I can’t think of a time when I asked God “Why?” from an attitude of faithlessness, but I’m making a distinction between that and despair, and maybe some people wouldn’t. Let me explain. I do despair. Really hard sometimes. But even then, I don’t challenge the Author for writing an unpleasant chapter. It’s just that I wish I could skip over certain chapters. A lot of my chapters thus far have made me want to skip to the end where the book is put on the shelf and the broken-made-whole being whose story was being told is released. Yet here I am.
To me, God knows what He’s doing. He knows what pains and joys I need to walk through in order to get me where I need to be for the greatest good. In order to set the stage for what’s going to happen four chapters further into the book. So I’ve always had a hard time when people argue that it’s a good thing to challenge Him. That you’ll never fully trust Him until you’ve yelled at Him. Where’s that going to get you? I don’t have the whole picture; He does. I don’t need to have all the answers right now; He has them.
“Why didn’t You do this the way I wanted?” “Why did You let that happen?” Well, obviously. Because it had to happen for reasons I don’t get to see yet. Who are we to assert that we know better than God what our best is? And besides, often, in the right timing, the human, *logical* answers do actually present themselves. Unless the reason is that “it had to happen in order to avoid this,” (e.g., I got fired because I was late to work but if I’d been running on schedule, I would have been killed in a car wreck) in which case you can only choose to be grateful for the unknowns you were spared.
God does sometimes give us pain that is “beyond our ability to endure,” to the point that “we felt we had received the sentence of death… that we might not rely on ourselves, but on God, who raises the dead.” Honestly, that 2 Corinthians 1:8-9 passage has never stood out to me, and I’m so glad I’ve caught it now. That is VERY comforting. But why do people think that means that we need to challenge His wisdom? Is that really classified as relying on Him rather than on ourselves?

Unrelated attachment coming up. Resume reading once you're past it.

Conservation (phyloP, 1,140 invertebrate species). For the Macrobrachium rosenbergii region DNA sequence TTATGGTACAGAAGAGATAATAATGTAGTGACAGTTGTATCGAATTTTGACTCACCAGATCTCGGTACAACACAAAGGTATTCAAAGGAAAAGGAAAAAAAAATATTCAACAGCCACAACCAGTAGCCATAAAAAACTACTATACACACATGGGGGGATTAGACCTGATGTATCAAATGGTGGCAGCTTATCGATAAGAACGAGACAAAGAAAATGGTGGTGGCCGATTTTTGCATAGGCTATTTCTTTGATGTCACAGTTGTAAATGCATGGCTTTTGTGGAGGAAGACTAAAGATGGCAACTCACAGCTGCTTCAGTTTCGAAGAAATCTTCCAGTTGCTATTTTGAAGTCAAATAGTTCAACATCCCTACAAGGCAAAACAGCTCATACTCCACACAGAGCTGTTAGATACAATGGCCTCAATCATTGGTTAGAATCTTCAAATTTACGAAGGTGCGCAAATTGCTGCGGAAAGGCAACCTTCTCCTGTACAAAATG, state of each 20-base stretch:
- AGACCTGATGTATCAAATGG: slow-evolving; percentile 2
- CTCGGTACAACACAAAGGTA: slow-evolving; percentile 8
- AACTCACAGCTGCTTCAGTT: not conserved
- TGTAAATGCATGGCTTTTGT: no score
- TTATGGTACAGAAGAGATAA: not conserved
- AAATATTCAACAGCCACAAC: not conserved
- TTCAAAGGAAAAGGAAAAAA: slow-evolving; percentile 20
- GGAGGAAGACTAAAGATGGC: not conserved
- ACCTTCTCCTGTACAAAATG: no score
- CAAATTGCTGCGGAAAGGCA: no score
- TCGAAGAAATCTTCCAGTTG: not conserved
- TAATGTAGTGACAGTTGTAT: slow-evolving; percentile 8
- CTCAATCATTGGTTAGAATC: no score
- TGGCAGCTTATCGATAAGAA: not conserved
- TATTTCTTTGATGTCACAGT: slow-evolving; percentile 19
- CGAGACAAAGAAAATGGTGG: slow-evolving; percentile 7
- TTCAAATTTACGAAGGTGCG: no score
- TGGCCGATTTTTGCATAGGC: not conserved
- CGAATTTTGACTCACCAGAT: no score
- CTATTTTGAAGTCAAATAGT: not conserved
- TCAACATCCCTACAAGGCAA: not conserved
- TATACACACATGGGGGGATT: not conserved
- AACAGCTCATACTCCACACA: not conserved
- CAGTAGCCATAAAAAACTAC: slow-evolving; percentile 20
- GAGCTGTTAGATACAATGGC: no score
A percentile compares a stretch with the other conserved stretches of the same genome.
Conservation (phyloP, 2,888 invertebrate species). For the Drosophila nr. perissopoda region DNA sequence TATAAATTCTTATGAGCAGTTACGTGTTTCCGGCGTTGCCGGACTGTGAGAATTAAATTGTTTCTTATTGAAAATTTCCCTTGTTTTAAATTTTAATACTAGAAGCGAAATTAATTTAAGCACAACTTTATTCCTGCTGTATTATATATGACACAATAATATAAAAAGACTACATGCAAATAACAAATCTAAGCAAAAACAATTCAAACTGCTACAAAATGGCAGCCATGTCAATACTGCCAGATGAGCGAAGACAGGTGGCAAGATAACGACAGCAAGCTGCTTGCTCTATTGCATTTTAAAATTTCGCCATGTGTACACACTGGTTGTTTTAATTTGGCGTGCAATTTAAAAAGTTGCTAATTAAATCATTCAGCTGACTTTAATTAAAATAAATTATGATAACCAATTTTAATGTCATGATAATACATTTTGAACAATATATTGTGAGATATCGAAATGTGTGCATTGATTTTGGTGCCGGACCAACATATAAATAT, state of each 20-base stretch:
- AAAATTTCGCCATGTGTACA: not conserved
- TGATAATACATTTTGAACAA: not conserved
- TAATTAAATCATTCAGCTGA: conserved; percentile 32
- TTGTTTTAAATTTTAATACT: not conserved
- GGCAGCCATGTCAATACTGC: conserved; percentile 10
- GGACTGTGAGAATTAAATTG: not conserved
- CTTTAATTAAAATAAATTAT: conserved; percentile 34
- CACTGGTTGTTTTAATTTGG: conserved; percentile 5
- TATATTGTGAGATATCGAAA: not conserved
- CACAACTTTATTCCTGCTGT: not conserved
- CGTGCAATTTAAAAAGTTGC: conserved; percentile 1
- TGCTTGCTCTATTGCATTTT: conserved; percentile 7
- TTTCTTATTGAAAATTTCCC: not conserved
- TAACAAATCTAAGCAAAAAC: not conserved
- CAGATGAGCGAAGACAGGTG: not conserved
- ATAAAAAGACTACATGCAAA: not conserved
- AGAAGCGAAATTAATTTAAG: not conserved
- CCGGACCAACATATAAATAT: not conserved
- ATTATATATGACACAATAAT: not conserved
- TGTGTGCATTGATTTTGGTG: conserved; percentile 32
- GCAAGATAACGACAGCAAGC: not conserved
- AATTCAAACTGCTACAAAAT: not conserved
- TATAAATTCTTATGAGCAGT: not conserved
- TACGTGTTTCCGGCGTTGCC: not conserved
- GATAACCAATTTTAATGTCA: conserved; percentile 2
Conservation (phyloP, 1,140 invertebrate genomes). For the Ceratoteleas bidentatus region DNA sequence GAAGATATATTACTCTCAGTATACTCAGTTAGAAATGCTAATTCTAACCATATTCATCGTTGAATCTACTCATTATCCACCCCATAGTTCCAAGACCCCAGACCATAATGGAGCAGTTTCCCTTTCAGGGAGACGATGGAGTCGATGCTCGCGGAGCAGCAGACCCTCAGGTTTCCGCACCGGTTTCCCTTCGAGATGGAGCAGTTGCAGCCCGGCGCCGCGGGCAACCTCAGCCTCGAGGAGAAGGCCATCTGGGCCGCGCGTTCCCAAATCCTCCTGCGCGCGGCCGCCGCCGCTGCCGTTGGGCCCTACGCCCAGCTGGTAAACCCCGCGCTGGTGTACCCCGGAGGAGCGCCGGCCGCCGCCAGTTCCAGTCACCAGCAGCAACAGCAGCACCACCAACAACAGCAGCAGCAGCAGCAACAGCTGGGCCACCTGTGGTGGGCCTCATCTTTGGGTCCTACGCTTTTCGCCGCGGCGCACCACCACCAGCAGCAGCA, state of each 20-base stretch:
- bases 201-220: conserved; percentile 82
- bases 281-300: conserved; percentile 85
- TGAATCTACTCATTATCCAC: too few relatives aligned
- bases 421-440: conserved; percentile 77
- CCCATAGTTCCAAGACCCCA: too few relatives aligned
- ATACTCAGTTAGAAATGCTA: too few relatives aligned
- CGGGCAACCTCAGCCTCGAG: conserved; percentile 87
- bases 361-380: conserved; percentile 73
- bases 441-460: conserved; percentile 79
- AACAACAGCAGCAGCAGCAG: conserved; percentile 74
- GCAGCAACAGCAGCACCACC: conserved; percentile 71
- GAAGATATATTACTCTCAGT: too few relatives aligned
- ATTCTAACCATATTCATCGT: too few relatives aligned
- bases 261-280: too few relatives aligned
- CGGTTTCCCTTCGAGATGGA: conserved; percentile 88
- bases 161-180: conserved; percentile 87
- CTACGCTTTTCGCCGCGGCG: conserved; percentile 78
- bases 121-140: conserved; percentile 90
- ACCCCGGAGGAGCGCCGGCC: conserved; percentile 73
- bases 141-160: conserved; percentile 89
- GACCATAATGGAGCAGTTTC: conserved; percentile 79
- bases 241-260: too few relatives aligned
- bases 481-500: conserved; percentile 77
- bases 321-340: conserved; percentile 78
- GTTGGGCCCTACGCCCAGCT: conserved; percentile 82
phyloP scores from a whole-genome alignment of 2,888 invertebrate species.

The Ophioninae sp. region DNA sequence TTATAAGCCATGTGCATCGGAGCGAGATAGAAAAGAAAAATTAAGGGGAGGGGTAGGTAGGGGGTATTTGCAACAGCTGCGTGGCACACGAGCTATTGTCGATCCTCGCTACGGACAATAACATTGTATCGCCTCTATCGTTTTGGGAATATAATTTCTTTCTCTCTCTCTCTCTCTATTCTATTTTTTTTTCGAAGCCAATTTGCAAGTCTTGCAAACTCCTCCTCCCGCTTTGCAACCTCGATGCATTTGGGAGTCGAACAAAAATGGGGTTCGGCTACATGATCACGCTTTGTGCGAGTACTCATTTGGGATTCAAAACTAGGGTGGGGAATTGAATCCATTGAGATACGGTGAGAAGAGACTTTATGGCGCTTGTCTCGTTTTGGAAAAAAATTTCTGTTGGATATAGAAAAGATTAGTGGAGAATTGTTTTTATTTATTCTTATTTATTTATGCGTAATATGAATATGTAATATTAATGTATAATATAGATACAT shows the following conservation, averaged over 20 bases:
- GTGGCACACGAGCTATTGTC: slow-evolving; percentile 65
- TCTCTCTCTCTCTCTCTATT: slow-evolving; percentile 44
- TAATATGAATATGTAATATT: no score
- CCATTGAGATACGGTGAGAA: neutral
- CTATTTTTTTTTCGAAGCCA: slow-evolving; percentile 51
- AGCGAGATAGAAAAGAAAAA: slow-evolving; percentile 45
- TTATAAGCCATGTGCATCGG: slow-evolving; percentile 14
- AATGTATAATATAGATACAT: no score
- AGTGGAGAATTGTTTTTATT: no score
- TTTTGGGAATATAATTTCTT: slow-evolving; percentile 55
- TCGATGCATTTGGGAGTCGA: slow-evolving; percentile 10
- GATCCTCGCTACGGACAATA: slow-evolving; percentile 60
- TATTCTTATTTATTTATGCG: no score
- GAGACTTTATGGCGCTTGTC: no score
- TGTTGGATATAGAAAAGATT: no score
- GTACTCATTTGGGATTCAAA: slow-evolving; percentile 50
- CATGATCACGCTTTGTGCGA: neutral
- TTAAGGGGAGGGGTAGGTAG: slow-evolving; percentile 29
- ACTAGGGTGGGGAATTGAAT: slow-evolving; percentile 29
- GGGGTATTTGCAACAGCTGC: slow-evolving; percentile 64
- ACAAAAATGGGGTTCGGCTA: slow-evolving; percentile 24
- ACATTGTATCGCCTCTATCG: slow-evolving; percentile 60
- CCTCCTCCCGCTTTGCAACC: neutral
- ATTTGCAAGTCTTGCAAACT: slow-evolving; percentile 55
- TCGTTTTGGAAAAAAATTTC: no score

I just don’t see the connection, but it’s come up a few times in my life recently. Would it not be better to say, “I don’t get this, and it is more than I can bear, and I can’t see through it right now for all the tears and pain, but at least I can trust what won’t disappoint – that God knows what he’s doing and it’ll be good in the end.”
I guess in the end you have to figure out what you’re ultimately after. And it’s an answer, right? It’s to know how this is logical. No one asks God “WHY???” except in the extreme moments when we’re tired of the illogical. When the tears won’t stop. When your heart hurts too much to breathe. When (and isn’t this straight up pride?) you JUST HAVE TO HAVE AN ANSWER NOW. Because I DON’T DESERVE THIS MUCH PAIN. (are you really so perfect?) But still we all have moments like those where we have trouble making it to the next heartbeat and just need some relief. Because it IS “beyond our ability to endure.”
So what do you do? Find relief in screaming at God while rarely if ever actually getting an answer? (In my mind, that doesn’t seem like it would be much of a relief, unless anger makes you feel better… and isn’t that a problem all its own?) Or: once you can pause long enough to get your head on straight enough to think, reminding yourself of the truth. Remembering that today is just one piece of the puzzle, and even that might be turned upside down without a glimpse of logic to it. But one day it will fit in.
“In the end, the end is oceans and oceans of love, and love again. We’ll see how the tears that had fallen were caught in the palms of the Giver of love and the Lover of all and we’ll look back on these tears as old tales.”
Isn’t that a more peace-giving answer than demanding a reason and the only answer you receive is “the holy, lonesome echo of the silence of God”?